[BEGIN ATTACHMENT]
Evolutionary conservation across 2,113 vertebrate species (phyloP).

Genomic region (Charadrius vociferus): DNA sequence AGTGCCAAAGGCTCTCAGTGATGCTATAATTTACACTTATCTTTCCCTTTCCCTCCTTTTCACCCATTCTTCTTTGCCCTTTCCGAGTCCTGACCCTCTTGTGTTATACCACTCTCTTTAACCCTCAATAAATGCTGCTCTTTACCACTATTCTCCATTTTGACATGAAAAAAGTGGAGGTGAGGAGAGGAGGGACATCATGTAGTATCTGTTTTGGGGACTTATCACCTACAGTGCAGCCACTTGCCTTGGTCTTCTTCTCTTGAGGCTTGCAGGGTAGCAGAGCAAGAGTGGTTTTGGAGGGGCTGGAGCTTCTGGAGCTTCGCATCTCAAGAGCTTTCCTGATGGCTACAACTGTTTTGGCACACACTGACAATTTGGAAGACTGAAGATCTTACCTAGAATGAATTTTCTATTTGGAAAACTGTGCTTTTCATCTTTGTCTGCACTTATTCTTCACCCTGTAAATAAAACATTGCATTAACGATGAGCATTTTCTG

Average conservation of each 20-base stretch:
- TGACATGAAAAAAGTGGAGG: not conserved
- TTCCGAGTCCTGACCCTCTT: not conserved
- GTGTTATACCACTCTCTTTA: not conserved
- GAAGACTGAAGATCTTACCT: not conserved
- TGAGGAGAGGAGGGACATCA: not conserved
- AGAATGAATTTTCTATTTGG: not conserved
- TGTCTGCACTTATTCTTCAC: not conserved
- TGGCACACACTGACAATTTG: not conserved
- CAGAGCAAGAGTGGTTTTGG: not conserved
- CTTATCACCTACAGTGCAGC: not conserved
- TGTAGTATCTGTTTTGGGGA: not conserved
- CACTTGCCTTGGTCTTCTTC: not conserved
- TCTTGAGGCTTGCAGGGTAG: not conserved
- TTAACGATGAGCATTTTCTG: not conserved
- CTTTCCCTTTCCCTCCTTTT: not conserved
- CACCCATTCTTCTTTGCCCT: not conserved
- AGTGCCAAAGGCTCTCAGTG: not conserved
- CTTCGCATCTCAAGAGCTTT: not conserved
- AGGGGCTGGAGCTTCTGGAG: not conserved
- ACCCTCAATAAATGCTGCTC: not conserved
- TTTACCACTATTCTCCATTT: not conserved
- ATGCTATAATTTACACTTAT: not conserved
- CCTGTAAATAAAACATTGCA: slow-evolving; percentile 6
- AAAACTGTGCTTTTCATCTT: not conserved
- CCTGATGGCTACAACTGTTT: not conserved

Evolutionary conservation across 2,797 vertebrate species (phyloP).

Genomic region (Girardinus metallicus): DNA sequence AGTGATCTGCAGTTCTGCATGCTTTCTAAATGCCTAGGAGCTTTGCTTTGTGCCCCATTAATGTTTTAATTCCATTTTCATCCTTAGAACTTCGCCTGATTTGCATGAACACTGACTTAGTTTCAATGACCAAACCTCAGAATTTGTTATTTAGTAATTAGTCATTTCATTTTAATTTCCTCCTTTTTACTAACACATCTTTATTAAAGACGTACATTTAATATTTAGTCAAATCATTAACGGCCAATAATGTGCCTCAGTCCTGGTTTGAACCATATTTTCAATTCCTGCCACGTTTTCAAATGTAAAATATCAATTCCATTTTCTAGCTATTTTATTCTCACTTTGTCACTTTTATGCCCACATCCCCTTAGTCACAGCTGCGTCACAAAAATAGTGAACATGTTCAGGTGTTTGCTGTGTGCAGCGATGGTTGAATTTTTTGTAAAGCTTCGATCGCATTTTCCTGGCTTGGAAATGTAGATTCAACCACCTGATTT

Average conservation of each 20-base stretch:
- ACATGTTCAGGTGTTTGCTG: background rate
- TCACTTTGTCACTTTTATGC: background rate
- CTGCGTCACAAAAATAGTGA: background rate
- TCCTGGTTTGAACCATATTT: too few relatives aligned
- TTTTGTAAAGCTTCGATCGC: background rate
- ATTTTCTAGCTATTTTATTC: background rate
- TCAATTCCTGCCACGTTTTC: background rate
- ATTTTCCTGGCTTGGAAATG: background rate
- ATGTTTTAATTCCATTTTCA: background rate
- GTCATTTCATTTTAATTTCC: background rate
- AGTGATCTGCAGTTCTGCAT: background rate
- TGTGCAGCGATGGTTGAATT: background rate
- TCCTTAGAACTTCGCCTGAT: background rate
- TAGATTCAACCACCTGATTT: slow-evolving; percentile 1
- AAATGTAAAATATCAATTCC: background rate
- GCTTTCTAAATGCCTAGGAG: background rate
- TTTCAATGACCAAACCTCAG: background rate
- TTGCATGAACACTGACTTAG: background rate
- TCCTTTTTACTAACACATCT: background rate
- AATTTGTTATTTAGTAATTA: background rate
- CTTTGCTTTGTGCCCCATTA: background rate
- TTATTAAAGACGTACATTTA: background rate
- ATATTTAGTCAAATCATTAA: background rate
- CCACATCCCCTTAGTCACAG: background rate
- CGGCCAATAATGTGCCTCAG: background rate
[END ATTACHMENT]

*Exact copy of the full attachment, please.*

Evolutionary conservation across 2,113 vertebrate species (phyloP).

Genomic region (Charadrius vociferus): DNA sequence AGTGCCAAAGGCTCTCAGTGATGCTATAATTTACACTTATCTTTCCCTTTCCCTCCTTTTCACCCATTCTTCTTTGCCCTTTCCGAGTCCTGACCCTCTTGTGTTATACCACTCTCTTTAACCCTCAATAAATGCTGCTCTTTACCACTATTCTCCATTTTGACATGAAAAAAGTGGAGGTGAGGAGAGGAGGGACATCATGTAGTATCTGTTTTGGGGACTTATCACCTACAGTGCAGCCACTTGCCTTGGTCTTCTTCTCTTGAGGCTTGCAGGGTAGCAGAGCAAGAGTGGTTTTGGAGGGGCTGGAGCTTCTGGAGCTTCGCATCTCAAGAGCTTTCCTGATGGCTACAACTGTTTTGGCACACACTGACAATTTGGAAGACTGAAGATCTTACCTAGAATGAATTTTCTATTTGGAAAACTGTGCTTTTCATCTTTGTCTGCACTTATTCTTCACCCTGTAAATAAAACATTGCATTAACGATGAGCATTTTCTG

Average conservation of each 20-base stretch:
- TGACATGAAAAAAGTGGAGG: not conserved
- TTCCGAGTCCTGACCCTCTT: not conserved
- GTGTTATACCACTCTCTTTA: not conserved
- GAAGACTGAAGATCTTACCT: not conserved
- TGAGGAGAGGAGGGACATCA: not conserved
- AGAATGAATTTTCTATTTGG: not conserved
- TGTCTGCACTTATTCTTCAC: not conserved
- TGGCACACACTGACAATTTG: not conserved
- CAGAGCAAGAGTGGTTTTGG: not conserved
- CTTATCACCTACAGTGCAGC: not conserved
- TGTAGTATCTGTTTTGGGGA: not conserved
- CACTTGCCTTGGTCTTCTTC: not conserved
- TCTTGAGGCTTGCAGGGTAG: not conserved
- TTAACGATGAGCATTTTCTG: not conserved
- CTTTCCCTTTCCCTCCTTTT: not conserved
- CACCCATTCTTCTTTGCCCT: not conserved
- AGTGCCAAAGGCTCTCAGTG: not conserved
- CTTCGCATCTCAAGAGCTTT: not conserved
- AGGGGCTGGAGCTTCTGGAG: not conserved
- ACCCTCAATAAATGCTGCTC: not conserved
- TTTACCACTATTCTCCATTT: not conserved
- ATGCTATAATTTACACTTAT: not conserved
- CCTGTAAATAAAACATTGCA: slow-evolving; percentile 6
- AAAACTGTGCTTTTCATCTT: not conserved
- CCTGATGGCTACAACTGTTT: not conserved

Evolutionary conservation across 2,797 vertebrate species (phyloP).

Genomic region (Girardinus metallicus): DNA sequence AGTGATCTGCAGTTCTGCATGCTTTCTAAATGCCTAGGAGCTTTGCTTTGTGCCCCATTAATGTTTTAATTCCATTTTCATCCTTAGAACTTCGCCTGATTTGCATGAACACTGACTTAGTTTCAATGACCAAACCTCAGAATTTGTTATTTAGTAATTAGTCATTTCATTTTAATTTCCTCCTTTTTACTAACACATCTTTATTAAAGACGTACATTTAATATTTAGTCAAATCATTAACGGCCAATAATGTGCCTCAGTCCTGGTTTGAACCATATTTTCAATTCCTGCCACGTTTTCAAATGTAAAATATCAATTCCATTTTCTAGCTATTTTATTCTCACTTTGTCACTTTTATGCCCACATCCCCTTAGTCACAGCTGCGTCACAAAAATAGTGAACATGTTCAGGTGTTTGCTGTGTGCAGCGATGGTTGAATTTTTTGTAAAGCTTCGATCGCATTTTCCTGGCTTGGAAATGTAGATTCAACCACCTGATTT

Average conservation of each 20-base stretch:
- ACATGTTCAGGTGTTTGCTG: background rate
- TCACTTTGTCACTTTTATGC: background rate
- CTGCGTCACAAAAATAGTGA: background rate
- TCCTGGTTTGAACCATATTT: too few relatives aligned
- TTTTGTAAAGCTTCGATCGC: background rate
- ATTTTCTAGCTATTTTATTC: background rate
- TCAATTCCTGCCACGTTTTC: background rate
- ATTTTCCTGGCTTGGAAATG: background rate
- ATGTTTTAATTCCATTTTCA: background rate
- GTCATTTCATTTTAATTTCC: background rate
- AGTGATCTGCAGTTCTGCAT: background rate
- TGTGCAGCGATGGTTGAATT: background rate
- TCCTTAGAACTTCGCCTGAT: background rate
- TAGATTCAACCACCTGATTT: slow-evolving; percentile 1
- AAATGTAAAATATCAATTCC: background rate
- GCTTTCTAAATGCCTAGGAG: background rate
- TTTCAATGACCAAACCTCAG: background rate
- TTGCATGAACACTGACTTAG: background rate
- TCCTTTTTACTAACACATCT: background rate
- AATTTGTTATTTAGTAATTA: background rate
- CTTTGCTTTGTGCCCCATTA: background rate
- TTATTAAAGACGTACATTTA: background rate
- ATATTTAGTCAAATCATTAA: background rate
- CCACATCCCCTTAGTCACAG: background rate
- CGGCCAATAATGTGCCTCAG: background rate